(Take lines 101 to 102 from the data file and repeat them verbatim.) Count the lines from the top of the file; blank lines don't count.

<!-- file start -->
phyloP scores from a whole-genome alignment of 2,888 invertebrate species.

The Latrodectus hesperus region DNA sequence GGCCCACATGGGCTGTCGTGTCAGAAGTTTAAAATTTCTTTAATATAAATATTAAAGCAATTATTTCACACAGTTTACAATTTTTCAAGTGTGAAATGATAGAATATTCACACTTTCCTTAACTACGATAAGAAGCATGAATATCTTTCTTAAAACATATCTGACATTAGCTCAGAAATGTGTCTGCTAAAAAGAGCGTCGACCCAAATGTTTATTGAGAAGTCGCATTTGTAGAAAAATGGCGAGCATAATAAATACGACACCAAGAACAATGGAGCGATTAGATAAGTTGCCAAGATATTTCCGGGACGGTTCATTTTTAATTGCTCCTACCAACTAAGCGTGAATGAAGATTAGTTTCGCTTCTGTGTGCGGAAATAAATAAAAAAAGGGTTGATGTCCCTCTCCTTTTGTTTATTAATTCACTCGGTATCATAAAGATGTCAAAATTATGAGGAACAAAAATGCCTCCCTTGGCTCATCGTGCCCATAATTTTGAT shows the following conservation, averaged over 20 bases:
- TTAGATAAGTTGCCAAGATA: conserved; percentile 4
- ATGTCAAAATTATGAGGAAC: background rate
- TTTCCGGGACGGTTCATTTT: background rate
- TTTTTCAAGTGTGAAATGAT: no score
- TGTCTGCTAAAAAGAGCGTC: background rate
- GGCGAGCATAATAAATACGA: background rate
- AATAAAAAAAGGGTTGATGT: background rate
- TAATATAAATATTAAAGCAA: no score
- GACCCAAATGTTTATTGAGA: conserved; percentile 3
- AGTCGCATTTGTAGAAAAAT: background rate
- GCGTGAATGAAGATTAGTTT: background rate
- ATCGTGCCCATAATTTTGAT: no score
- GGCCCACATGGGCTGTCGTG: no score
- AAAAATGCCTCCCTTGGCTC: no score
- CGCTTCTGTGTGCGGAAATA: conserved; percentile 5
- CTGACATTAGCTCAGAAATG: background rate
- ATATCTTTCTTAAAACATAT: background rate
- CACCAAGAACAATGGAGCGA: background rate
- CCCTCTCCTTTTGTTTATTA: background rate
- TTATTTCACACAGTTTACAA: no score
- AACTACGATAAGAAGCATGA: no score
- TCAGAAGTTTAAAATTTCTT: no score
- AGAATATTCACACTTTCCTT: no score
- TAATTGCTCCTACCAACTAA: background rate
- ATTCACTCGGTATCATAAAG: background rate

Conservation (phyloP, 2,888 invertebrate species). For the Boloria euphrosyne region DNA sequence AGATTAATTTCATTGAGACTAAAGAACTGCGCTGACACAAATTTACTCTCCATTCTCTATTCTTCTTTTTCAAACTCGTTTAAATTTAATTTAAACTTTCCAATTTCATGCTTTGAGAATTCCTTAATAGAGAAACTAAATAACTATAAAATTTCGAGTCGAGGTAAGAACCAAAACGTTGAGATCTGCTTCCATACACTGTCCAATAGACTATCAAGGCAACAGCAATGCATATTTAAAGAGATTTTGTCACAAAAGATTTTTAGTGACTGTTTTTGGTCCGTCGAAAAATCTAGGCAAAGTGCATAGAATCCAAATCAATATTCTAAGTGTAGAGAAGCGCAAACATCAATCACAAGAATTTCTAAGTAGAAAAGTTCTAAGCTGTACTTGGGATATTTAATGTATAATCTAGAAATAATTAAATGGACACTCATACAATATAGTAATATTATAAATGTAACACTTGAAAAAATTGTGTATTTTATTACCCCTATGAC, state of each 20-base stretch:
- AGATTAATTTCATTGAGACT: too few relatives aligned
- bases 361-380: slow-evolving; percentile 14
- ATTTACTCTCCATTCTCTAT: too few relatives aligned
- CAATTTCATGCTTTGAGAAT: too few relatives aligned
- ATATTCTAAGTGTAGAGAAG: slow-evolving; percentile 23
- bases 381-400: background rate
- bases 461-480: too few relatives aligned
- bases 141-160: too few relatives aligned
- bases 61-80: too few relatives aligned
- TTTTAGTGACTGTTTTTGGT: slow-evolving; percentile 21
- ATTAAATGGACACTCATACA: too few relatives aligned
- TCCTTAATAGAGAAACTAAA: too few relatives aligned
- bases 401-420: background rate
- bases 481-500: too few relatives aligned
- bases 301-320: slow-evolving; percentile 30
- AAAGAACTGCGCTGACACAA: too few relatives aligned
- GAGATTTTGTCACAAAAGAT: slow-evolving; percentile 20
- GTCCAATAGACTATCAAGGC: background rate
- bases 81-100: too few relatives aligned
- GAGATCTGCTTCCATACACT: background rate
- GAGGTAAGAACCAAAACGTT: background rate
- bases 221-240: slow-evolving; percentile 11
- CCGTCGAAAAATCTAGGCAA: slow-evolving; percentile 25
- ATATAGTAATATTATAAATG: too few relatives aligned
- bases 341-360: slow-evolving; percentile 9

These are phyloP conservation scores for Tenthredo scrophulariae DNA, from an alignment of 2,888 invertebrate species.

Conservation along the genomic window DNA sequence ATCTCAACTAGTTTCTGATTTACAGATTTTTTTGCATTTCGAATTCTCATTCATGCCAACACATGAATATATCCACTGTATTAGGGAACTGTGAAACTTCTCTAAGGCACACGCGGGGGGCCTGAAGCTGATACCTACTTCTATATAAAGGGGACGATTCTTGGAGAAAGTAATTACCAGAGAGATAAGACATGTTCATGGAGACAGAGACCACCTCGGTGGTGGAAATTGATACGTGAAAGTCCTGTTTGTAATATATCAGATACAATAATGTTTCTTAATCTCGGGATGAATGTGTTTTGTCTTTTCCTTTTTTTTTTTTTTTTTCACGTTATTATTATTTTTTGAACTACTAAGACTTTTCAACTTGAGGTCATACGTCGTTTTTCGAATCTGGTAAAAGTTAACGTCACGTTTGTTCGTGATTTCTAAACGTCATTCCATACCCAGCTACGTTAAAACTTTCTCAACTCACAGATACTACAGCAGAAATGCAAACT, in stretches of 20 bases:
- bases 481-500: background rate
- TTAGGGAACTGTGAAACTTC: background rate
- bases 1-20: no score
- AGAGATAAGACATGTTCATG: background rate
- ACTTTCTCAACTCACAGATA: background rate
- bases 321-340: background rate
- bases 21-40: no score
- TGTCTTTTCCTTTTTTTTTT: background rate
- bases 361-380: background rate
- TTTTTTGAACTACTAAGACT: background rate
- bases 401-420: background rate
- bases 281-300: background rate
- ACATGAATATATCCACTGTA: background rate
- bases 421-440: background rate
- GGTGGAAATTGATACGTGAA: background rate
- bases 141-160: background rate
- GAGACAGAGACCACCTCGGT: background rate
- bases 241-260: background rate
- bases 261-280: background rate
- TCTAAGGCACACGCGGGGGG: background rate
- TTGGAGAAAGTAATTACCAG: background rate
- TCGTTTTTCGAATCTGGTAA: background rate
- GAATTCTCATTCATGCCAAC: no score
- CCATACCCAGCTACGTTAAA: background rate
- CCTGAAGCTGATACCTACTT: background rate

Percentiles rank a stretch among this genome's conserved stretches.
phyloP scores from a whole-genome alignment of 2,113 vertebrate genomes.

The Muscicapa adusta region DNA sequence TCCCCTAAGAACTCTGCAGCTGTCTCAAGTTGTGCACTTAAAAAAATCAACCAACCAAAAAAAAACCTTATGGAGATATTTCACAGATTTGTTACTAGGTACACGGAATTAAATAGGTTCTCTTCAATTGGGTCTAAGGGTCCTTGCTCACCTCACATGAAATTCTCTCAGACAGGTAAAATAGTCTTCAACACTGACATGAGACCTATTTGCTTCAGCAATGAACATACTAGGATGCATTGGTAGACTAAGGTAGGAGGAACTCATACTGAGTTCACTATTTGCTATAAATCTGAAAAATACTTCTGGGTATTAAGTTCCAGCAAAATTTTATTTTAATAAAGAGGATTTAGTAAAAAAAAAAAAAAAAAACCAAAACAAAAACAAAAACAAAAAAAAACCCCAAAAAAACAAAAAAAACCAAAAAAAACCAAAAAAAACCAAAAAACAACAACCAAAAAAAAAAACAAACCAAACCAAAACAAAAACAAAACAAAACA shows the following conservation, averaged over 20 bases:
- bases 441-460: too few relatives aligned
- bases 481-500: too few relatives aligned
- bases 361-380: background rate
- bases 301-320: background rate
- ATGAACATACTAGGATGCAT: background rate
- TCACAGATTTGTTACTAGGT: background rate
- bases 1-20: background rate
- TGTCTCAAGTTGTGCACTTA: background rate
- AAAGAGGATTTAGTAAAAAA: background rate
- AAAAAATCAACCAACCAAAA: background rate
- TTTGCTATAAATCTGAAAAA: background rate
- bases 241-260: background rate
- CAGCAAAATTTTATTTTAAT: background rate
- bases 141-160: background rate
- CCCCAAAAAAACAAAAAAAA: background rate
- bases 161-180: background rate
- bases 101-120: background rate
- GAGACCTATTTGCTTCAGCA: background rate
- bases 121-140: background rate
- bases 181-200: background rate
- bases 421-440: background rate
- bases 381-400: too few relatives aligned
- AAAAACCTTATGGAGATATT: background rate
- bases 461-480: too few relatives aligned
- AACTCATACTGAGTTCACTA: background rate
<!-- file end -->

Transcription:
- GAGACCTATTTGCTTCAGCA: background rate
- bases 121-140: background rate